George Hay, 8th Earl of Kinnoull

The Right Honourable
The Earl of Kinnoull

Coat of arms of the Earls of Kinnoull
Member of Parliament for Fowey
In office
Teller of the Exchequer
In office
Preceded by Peregrine Bertie
Succeeded by Sir Roger Mostyn, Bt
Personal details
Born (1689-06-23)23 June 1689
Died 28 July 1758(1758-07-28) (aged 69)
Ashford, Surrey
Political party Conservative
Spouse(s) Abigail Harley (m. 1709)

George Henry Hay, 8th Earl of Kinnoull FRS (23 June 1689 – 28 July 1758), styled as Viscount Dupplin from 1709 to 1719, was a British peer and diplomat.

He was the eldest son of Thomas Hay, 7th Earl of Kinnoull and Elizabeth, daughter of William Drummond, 1st Viscount Strathallan.

In 1708, he came under the wing of Robert Harley, 1st Earl of Oxford and Earl Mortimer, whose position was equal to that of prime minister. He married Oxford's daughter in 1709, and his position as his son-in-law proved advantageous. He was a member of the so-called Tory "October Club."[1]

In 1710, George Hay became the Member of Parliament for Fowey until 1711. He was created Baron Hay of Pedwardine, Herefordshire on 1711.[2] He then became the Teller of the Exchequer between 1711 and 1714. William Bromley wrote, on the occasion of Viscount Dupplin accepting the role in 1711, that he was "so pretty a gentleman, so generally well beloved."[1]

He was elected a Fellow of the Royal Society in March 1712.[3] In 1713, he bought Brodsworth Hall, Yorkshire from the Wentworth family and rebuilt the house.

During the Jacobite rising of 1715, he was imprisoned in the Tower of London for suspected Jacobite sympathies from 21 September of that year to 24 June 1716.[1] He was accused of conspiracy in the Atterbury Plot of 1722 but a motion for an inquiry failed in the House of Lords, 64 to 29, even though the earl himself voted in favor of the inquiry.[4] He succeeded to the title of 8th Viscount of Dupplin on 5 January 1718/19. On 5 January 1718 he succeeded to the title of 8th Lord Hay of Kinfauns. In 1720, he lost heavily in the South Sea Bubble. The earl was appointed British ambassador to the Ottoman Empire on 16 May 1729. He arrived at Constantinople on 15 April 1730. Recalled on 19 August 1735, he left Turkey in the autumn of 1736.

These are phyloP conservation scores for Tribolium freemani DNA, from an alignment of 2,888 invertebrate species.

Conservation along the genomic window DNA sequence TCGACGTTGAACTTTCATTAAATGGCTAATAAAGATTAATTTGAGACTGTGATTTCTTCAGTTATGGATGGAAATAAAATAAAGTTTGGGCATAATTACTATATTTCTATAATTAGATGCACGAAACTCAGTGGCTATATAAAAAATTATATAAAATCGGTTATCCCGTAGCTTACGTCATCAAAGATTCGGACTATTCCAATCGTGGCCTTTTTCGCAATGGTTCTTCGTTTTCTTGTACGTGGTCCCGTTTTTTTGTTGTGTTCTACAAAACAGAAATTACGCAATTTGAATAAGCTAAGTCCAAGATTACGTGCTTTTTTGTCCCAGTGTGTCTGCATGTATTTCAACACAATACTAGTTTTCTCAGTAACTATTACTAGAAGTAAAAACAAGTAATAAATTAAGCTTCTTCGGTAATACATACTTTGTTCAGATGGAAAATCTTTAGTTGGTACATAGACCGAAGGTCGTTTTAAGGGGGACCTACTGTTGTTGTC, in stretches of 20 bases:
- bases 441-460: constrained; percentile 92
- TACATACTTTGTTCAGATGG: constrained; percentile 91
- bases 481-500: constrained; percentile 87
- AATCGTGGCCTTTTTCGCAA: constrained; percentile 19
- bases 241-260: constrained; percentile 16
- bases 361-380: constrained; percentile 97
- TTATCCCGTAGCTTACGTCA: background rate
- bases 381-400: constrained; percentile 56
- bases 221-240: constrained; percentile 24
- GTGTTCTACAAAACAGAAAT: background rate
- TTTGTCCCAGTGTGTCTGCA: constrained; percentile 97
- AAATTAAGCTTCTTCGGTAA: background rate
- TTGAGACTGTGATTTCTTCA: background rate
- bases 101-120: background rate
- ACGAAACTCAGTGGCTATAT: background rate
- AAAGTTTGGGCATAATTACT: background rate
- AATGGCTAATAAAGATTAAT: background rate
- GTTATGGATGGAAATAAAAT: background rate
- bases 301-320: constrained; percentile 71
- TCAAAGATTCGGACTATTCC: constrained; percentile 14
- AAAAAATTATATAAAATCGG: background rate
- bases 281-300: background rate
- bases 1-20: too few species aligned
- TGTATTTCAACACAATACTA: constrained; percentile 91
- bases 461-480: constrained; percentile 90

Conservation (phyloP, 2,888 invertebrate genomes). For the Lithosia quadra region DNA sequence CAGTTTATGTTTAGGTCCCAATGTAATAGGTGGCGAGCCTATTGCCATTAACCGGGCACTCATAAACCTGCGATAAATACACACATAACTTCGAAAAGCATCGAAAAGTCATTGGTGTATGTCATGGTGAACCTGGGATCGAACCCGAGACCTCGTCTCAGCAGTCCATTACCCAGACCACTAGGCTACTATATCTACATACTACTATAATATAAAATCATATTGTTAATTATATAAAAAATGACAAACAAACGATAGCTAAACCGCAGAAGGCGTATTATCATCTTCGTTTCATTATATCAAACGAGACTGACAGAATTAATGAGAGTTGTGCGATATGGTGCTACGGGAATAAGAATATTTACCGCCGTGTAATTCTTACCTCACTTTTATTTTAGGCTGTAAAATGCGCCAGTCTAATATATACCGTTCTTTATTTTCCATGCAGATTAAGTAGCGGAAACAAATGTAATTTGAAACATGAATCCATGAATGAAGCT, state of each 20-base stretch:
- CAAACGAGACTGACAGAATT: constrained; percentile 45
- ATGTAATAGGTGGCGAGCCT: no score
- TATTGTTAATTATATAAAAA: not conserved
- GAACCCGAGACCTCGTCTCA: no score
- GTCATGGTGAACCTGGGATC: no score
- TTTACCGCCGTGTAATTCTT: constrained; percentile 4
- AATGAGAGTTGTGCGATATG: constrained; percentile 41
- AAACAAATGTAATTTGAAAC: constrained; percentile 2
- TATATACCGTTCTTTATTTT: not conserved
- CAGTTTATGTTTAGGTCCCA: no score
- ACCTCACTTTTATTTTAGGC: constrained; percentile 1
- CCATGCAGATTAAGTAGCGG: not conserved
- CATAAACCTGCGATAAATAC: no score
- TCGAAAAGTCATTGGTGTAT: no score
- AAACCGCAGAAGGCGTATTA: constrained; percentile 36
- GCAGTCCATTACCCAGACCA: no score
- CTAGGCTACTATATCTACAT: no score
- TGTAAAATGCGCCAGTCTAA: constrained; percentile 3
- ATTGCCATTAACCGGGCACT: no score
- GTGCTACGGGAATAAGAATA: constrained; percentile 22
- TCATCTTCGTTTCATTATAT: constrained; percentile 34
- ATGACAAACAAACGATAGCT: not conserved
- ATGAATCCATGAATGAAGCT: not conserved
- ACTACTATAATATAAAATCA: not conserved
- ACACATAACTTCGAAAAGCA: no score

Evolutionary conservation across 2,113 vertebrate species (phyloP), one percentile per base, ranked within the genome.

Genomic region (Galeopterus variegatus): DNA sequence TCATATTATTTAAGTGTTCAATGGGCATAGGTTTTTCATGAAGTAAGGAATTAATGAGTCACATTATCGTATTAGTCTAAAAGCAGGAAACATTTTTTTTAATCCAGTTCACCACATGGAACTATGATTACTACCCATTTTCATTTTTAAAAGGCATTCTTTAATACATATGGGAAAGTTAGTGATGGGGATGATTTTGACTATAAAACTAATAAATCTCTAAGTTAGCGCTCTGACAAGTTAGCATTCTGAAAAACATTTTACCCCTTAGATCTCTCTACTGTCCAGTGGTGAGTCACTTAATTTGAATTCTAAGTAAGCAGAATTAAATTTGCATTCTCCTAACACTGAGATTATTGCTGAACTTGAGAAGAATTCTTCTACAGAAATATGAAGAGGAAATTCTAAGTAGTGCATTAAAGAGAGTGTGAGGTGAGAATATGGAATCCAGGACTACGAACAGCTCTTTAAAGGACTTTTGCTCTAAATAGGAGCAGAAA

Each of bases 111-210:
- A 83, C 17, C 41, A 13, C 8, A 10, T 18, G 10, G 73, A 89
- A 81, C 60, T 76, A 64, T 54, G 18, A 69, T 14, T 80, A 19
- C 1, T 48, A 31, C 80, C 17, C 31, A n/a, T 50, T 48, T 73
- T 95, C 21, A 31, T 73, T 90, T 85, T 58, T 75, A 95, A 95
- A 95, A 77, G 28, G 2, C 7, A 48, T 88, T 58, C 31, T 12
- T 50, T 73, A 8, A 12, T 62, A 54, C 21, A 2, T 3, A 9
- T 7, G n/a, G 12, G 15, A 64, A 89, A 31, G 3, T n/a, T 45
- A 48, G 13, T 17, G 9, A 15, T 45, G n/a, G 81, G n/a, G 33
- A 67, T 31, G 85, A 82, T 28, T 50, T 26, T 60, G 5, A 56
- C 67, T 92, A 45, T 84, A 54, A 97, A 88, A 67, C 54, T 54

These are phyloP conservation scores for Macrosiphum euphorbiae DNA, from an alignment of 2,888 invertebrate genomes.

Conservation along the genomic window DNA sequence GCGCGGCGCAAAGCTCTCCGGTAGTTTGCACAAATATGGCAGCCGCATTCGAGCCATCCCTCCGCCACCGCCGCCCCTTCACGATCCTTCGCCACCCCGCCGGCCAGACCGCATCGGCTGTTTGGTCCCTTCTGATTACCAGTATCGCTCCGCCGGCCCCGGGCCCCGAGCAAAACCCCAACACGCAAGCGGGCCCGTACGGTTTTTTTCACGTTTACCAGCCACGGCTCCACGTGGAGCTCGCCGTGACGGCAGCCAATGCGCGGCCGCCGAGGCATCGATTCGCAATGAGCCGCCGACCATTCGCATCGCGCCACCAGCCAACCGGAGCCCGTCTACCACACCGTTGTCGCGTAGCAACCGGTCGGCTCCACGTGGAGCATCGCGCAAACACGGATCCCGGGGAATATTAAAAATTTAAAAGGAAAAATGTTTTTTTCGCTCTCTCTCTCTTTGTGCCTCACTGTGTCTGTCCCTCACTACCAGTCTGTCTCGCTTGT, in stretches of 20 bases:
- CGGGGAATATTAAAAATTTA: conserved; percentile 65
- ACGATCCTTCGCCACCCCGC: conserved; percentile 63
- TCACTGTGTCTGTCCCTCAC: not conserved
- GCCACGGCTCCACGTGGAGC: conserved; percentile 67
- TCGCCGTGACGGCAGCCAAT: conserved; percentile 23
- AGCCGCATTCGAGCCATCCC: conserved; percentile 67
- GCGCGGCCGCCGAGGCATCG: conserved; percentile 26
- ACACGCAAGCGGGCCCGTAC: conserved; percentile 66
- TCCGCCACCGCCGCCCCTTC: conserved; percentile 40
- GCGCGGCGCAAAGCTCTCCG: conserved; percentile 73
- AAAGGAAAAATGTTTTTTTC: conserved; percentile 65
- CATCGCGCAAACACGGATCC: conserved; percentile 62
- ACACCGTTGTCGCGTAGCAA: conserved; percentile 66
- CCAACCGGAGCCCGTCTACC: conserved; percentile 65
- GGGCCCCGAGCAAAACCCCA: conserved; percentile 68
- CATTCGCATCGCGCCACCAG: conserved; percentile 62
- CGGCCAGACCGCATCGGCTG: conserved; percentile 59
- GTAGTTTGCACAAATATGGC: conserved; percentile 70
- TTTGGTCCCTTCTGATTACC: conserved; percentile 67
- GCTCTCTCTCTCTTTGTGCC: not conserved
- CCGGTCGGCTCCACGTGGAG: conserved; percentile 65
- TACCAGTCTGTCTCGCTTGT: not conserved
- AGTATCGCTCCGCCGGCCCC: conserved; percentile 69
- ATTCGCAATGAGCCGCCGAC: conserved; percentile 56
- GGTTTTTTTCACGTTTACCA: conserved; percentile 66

He died in Ashford, Surrey, on 28 July 1758.[1]

Marriage and issue

He married Harley's elder daughter Abigail around 1 September 1709. They had four sons and six daughters:[5]

  1. Thomas Hay, 9th Earl of Kinnoull
  2. Robert Hay Drummond, who took on the name and arms of Drummond, as heir of entail of his great-grandfather William Drummond, 1st Viscount Strathallan and became Archbishop of York
  3. John Hay (1719–1751), rector of Epworth
  4. Edward, British diplomat and Governor of Barbados
  5. Lady Margaret, died unmarried
  6. Lady Elizabeth, died unmarried in Edinburgh on 15 September 1791
  7. Lady Anne, died unmarried
  8. Lady Abigail, died unmarried in London on 7 July 1785, aged 69
  9. Lady Henrietta, married on 30 July 1754, to Robert Roper, Chancellor of the diocese of York, and died without issue, at Oxford on 9 October 1798, aged 81
  10. Lady Mary, married on 5 August 1758, to bishop John Hume, Bishop of Oxford and Salisbury. Died 26 August 1805, aged 82


Further reading

Diplomatic posts
Preceded by
Abraham Stanyan
British Ambassador to the Ottoman Empire
1729 1737
Succeeded by
Everard Fawkener
Parliament of Great Britain
Preceded by
George Granville
Henry Vincent
Member of Parliament for Fowey
with Henry Vincent

Succeeded by
Henry Vincent
Bernard Granville
Political offices
Preceded by
Peregrine Bertie
Teller of the Exchequer
Succeeded by
Sir Roger Mostyn, Bt
Peerage of Scotland
Preceded by
Thomas Hay

Earl of Kinnoull

Succeeded by
Thomas Hay
Peerage of Great Britain
New creation Baron Hay of Pedwardine
Succeeded by
Thomas Hay
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